**Values**^{r}* i * holds the set of proposed values
known to process pi at the beginning of round r

Assumption: duration of a round limited by setting a timeout based on the maximum time for a correct process to multicast a message

**DTU Informatics **

**Department of Informatics and Mathematical Modelling**

### On Conditions

• Termination is obvious from the fact that the system is synchronous

• To check the correctness of the algorithm we must show that each process arrives at the same set of values at the end of the final round

• Agreement and integrity will then follow, because the processes apply the
*minimum function to this set*

• So we have to prove that the algorithm is correct...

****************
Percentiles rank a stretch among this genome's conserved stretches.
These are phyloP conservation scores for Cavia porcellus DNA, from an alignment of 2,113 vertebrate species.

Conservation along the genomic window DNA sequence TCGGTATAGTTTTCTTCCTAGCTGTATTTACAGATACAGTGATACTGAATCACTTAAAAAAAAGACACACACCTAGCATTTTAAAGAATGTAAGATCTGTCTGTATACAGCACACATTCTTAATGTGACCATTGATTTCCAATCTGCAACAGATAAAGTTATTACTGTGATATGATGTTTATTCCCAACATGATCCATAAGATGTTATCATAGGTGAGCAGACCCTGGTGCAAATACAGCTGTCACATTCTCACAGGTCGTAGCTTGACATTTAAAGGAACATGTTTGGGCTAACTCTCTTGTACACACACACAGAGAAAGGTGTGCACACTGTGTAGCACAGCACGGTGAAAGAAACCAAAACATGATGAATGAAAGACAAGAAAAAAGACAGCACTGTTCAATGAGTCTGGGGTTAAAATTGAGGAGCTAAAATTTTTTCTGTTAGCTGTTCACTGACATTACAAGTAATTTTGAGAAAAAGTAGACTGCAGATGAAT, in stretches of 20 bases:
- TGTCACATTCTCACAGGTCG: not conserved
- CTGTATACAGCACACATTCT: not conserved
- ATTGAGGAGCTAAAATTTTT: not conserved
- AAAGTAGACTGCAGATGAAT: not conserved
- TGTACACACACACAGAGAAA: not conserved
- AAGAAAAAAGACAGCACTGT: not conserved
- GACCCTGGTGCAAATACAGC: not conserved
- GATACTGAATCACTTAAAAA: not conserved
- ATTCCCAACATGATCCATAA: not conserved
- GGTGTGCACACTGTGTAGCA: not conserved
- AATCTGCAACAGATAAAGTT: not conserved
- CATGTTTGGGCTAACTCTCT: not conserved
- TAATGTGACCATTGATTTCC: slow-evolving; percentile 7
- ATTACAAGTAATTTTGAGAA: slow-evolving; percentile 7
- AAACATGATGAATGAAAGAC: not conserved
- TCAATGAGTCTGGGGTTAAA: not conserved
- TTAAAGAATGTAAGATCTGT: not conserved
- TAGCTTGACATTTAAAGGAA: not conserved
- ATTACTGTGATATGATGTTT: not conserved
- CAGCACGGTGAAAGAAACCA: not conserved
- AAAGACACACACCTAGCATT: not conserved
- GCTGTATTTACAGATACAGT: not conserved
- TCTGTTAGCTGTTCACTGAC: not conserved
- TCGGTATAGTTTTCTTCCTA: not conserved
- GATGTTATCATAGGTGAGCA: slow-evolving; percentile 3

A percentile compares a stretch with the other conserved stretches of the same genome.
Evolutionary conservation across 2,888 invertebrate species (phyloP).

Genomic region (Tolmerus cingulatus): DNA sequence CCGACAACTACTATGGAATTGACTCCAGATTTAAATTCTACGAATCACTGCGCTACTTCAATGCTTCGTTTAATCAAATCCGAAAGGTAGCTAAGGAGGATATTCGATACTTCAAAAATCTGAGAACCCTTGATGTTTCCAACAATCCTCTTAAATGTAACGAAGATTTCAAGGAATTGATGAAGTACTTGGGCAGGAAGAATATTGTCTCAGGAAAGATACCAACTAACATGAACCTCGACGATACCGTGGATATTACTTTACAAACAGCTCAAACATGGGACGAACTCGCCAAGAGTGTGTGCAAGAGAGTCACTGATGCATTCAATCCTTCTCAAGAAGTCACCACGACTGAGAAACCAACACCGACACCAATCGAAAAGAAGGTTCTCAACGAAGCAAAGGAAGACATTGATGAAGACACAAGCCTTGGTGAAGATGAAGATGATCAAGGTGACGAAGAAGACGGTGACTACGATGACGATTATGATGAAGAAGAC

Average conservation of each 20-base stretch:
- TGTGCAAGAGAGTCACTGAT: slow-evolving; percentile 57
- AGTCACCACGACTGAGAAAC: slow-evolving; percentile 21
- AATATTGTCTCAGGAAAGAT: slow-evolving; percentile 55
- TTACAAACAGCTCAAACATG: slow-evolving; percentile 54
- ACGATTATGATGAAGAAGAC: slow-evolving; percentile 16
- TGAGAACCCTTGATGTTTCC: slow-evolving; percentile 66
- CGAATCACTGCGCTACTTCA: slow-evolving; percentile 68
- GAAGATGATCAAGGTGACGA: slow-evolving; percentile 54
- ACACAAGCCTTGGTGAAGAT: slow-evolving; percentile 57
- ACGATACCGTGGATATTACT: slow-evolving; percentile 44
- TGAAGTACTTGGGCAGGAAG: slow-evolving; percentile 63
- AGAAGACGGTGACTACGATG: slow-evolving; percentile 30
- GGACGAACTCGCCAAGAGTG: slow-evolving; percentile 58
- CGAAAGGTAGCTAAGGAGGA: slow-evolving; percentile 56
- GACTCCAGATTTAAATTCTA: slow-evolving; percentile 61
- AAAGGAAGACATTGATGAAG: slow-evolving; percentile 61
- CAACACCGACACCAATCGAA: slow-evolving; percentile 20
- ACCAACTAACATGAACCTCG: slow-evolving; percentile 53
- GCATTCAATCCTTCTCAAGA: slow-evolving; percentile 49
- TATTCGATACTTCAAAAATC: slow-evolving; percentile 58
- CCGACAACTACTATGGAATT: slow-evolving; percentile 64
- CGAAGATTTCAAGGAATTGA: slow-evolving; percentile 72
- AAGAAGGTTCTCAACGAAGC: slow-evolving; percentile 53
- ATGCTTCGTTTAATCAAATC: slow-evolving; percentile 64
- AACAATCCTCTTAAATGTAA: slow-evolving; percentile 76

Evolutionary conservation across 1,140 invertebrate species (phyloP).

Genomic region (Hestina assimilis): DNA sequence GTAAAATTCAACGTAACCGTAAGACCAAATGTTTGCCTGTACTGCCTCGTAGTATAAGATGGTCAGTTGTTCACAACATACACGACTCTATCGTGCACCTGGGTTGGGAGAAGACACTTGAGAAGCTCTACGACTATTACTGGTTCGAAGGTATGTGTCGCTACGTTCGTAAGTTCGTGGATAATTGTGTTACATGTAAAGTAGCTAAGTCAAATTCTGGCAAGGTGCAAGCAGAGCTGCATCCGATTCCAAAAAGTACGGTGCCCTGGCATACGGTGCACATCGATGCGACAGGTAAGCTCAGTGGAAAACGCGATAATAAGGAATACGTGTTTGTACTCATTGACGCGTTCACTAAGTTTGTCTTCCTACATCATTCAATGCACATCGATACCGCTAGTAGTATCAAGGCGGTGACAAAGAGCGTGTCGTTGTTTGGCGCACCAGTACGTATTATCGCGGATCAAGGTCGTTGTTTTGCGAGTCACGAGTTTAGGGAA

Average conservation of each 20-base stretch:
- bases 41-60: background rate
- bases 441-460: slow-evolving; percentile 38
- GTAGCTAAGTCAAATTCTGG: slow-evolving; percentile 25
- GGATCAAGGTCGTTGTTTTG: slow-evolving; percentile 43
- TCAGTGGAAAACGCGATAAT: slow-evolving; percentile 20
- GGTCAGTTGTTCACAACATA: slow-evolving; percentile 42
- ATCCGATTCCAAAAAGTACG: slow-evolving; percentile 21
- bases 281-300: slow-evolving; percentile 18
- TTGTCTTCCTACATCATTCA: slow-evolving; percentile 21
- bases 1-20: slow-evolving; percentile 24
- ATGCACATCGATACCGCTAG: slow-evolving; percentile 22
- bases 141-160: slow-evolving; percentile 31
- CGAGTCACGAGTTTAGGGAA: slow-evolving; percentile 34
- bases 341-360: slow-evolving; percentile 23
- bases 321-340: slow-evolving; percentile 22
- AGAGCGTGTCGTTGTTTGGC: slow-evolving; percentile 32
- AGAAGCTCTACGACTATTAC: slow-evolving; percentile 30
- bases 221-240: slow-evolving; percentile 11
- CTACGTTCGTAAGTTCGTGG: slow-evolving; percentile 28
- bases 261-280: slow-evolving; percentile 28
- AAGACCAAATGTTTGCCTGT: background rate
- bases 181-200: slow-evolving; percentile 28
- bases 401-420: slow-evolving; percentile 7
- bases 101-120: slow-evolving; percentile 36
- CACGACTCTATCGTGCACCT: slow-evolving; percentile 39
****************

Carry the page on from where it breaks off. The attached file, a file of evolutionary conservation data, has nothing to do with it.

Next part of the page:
**DTU Informatics **

**Department of Informatics and Mathematical Modelling**

### Proof of Correctness

• By contradiction: assume that two processes diﬀer in their final set of values

‣ Without loss of generality, some correct process pi possesses a value v that another process pj (i ≠ j) does not possess

‣ Situation possible only if a third process, pk say, that managed to send v to pi crashed before v could be delivered to pj

‣ In turn, any process sending v in the previous round must have crashed, to explain why pk possesses v in that round but pj did not receive it

‣ Proceeding in this way, we have to posit at least one crash in each of the preceding rounds

‣ BUT we have assumed that at most f crashes can occur, and there are f + 1 rounds! ==> contradiction

**DTU Informatics **

**Department of Informatics and Mathematical Modelling**

### Lower Bound

### Any algorithm to reach consensus despite up to f crash failures requires at least f + 1 rounds of message exchanges, no matter how it is constructed.

D. Dolev and H. R. Strong

**Authenticated Algorithms for Byzantine Agreement **

SIAM Journal of Computing 12(4), 656-66, 1983. DOI:10.1137/0212045.

### This lower bound also applies in the case of *byzantine *

### failures.